Wednesday, November 25, 2009


Aside from being just a super-cool word, juxtapositions are some of my favorite things. The placement and/or connection of two things, usually to contrast them, is always enlightening. So when it comes to Thanksgiving, I usually have juxtapositions on my mind. Mashed potatoes and sweet potatoes. Apple pie and pumpkin pie. Gratitude and complaint. Intention and apathy.

I feel very thankful this year, and as has lately seemed to be the case, my thankfulness is tinged with a sense of loss. Not dramatically so, no need to worry about me. But I have lost enough loved ones and borne enough pain over the years that all pain is now shadowed with joy and all joy whispered with pain. I know when I'm grieving that I will feel joy again (indeed, sometimes I find joy in the depths of the sorrow; there is a beauty to the grieving. It's difficult to explain in words, as you can tell by reading this post. The next great American writer, I'm not.). I know when I'm joyful that pain will find me again in the future. I accept this. So it goes.

It seems to me that awareness of this joy/loss juxtaposition is both a good thing and the bad part of being a grown-up. As a child, your sadness and your happiness are pure and unmixed; as you grow older and you come to understand more about the world, you see things differently. Some counseling theories suggest that emotionally healthy people are comfortable with this type of ambiguity, this dark/light juxtaposition.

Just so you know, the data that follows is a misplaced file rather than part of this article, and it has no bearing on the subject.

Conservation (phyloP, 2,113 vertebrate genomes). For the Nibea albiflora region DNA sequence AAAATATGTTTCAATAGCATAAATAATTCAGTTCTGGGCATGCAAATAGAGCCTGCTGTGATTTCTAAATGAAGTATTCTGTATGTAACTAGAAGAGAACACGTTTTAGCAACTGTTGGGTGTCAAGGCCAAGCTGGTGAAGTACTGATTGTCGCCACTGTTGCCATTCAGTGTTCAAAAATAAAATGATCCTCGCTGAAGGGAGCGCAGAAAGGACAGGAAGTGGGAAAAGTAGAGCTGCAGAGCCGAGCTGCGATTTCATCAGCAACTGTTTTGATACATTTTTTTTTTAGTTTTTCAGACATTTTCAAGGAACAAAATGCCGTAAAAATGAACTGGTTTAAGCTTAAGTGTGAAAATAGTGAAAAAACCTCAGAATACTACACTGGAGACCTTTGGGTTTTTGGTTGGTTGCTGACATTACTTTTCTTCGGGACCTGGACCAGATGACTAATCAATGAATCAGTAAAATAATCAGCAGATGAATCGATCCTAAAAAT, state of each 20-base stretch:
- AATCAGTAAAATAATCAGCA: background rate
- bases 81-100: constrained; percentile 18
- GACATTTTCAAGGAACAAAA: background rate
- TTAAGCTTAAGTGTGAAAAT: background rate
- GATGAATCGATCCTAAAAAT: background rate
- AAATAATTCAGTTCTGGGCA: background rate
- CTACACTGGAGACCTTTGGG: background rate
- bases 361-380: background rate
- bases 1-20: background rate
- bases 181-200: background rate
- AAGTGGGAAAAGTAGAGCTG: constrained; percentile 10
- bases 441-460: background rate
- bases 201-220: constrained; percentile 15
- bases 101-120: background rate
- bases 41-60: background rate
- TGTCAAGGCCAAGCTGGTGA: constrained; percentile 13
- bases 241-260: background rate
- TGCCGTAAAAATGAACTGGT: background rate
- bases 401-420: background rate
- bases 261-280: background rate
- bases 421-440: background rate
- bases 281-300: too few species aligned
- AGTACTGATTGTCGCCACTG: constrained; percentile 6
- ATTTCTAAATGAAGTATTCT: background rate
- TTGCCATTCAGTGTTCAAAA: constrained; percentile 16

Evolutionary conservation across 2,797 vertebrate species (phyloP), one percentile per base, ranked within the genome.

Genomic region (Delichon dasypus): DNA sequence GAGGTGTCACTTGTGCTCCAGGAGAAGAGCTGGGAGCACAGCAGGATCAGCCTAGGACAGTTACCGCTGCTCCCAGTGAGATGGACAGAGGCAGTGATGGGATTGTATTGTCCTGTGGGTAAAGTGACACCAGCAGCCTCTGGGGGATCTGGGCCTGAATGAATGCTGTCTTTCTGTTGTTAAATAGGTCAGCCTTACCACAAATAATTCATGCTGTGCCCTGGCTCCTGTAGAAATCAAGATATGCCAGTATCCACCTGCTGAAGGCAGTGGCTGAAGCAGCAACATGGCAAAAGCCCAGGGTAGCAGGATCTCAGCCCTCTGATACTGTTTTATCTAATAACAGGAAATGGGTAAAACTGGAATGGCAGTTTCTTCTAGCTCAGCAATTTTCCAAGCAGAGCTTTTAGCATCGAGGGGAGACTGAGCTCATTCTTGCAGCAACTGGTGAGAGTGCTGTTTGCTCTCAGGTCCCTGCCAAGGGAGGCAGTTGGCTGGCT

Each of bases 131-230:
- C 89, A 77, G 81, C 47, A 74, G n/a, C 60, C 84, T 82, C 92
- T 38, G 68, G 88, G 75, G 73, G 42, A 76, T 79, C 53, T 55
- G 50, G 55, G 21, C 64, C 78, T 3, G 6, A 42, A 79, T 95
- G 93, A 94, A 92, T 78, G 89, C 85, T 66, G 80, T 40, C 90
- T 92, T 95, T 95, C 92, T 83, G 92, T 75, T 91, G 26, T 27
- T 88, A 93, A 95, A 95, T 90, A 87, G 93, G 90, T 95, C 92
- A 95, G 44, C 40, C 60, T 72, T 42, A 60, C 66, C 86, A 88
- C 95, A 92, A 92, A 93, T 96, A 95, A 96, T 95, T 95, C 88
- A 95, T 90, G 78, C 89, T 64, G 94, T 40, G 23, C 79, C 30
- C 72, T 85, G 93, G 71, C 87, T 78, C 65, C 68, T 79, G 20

But anyway. As I consider this Thanksgiving, I find myself reminiscing past Thanksgivings. I am thankful for all the times I've shared with loved ones, and I remember the Thanksgivings spent alone or in potluck with the nurses at TH's work. I miss the old Thanksgivings I remember at my grandparents' house, or at my aunt's house. I will miss the family that is not at my table. But I am so thankful we get to host the family this year.


While thinking about Thanksgiving today, I also realized that this holiday season, I want to live with greater intention ("be the change you wish to see in the world" - as Gandhi once said). I want to say what I think, I want to be present with my feelings, I want to speak up for myself and be more aware of when I need to speak up for others, I want to keep juxtaposing ideas and people and events. I don't want to add to the losses of my life by wishing I had lived differently. I want to fully inhabit this being of my self. There's always more growing to do.

So that's my juxtaposition jumble of Thanksgiving thoughts. I wish you all a lovely holiday and many more blessings than you can count.

No comments: